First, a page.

Director’s Letter February 2021

The Heart of Gothic

billy barr, subject of the adjoining article, is the beating heart of the RMBL community.  He embodies a lot of what makes Gothic unique.

Empathetic and engaged, he creates a sense of acceptance and inclusiveness.  When I first arrived as a student 30+ years ago and went to his office to pay my bill, billy greeted me, cracked a joke, offered me chocolate, and instantly made me feel at home.   As he comes up on half a century at RMBL, by my reckoning he has done the same with thousands of scientists, students, and community members.

billy is also a living embodiment of discovery.  An inner-city Trenton, New Jersey kid who found his way to Gothic, he literally moved beyond the end of the road.  He is careful to note that after spending a summer doing research in Gothic he went back and finished his degree at Rutgers.  But then he settled into an abandoned mining cabin just north of Gothic.  With no electricity and survival depending upon learning how to navigate complex avalanche terrain, either through boredom, innate curiosity, or necessity, he proved a keen observer and demonstrates there is no one way of being a scientist.  His winter observations of snow and animals have helped scientists and entranced millions across the world.

And billy, along with Gothic, is nothing if not quirky.  Before the internet had taken off, billy was my go to for driving in Los Angeles.  In the early morning hours he’d listen to an AM station out of LA, so he always knew where traffic was backed up and what exits to avoid. I watched billy crystalize and participate in a number of RMBL sports, including Ultimate frisbee, basketball, and volley ball.  But somewhere along the way between BBC broadcasts and Bollywood movies, billy embraced cricket, and Gothic soon followed.  Typically with 4 teams in the summer league, Gothic has one of the largest cricket chapters in North America.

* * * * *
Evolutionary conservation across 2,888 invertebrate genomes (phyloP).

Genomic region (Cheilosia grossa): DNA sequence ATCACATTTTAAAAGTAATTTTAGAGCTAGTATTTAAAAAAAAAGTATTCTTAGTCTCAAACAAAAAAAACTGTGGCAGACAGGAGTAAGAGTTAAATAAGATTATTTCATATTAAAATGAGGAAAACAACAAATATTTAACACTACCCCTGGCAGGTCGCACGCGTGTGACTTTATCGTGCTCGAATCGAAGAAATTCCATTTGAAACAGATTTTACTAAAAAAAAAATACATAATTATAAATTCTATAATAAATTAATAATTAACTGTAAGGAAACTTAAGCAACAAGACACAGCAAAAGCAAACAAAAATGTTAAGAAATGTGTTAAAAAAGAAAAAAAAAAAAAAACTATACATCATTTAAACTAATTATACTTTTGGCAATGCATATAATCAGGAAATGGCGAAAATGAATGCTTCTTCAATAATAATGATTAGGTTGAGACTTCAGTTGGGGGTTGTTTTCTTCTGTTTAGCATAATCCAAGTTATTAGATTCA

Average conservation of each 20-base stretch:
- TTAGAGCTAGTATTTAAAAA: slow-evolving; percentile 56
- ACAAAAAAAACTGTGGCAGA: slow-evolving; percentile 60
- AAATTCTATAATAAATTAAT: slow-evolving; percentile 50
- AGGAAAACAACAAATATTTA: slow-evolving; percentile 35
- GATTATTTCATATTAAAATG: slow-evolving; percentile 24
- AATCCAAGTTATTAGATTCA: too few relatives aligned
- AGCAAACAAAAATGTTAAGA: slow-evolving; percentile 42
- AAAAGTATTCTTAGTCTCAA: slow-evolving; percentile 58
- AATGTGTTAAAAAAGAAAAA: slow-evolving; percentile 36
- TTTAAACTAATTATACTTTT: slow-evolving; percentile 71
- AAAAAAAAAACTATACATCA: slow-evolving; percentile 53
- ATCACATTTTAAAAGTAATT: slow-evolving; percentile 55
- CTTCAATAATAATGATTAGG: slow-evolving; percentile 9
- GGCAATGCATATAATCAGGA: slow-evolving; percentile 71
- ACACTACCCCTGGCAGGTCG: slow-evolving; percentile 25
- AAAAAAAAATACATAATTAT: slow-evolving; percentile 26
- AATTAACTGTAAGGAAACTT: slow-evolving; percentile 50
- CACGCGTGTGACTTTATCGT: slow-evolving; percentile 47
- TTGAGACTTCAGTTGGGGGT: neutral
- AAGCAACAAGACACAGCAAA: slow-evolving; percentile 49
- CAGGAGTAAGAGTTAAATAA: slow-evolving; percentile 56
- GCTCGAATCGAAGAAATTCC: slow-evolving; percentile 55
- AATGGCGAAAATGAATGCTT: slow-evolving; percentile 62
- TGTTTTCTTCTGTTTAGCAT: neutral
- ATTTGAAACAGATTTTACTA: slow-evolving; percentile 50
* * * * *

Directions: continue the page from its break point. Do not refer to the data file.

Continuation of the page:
In my years of watching RMBL come into its own and examining other organizations, those that succeed as well as fail, I’ve realized that the magic often emerges at the intersections.  It is not necessarily easy to do one thing really well, but then again, it’s also not necessarily hard if you really put your mind to it.  But, it’s how multiple things come together that make us unique.  Inclusive, focused on discovery, and quirky.  For those that have spent time in Gothic, what better description could there be?  What better place to be?



Ian Billick - Director RMBL

Ian Billick | PhD
Executive Director, RMBL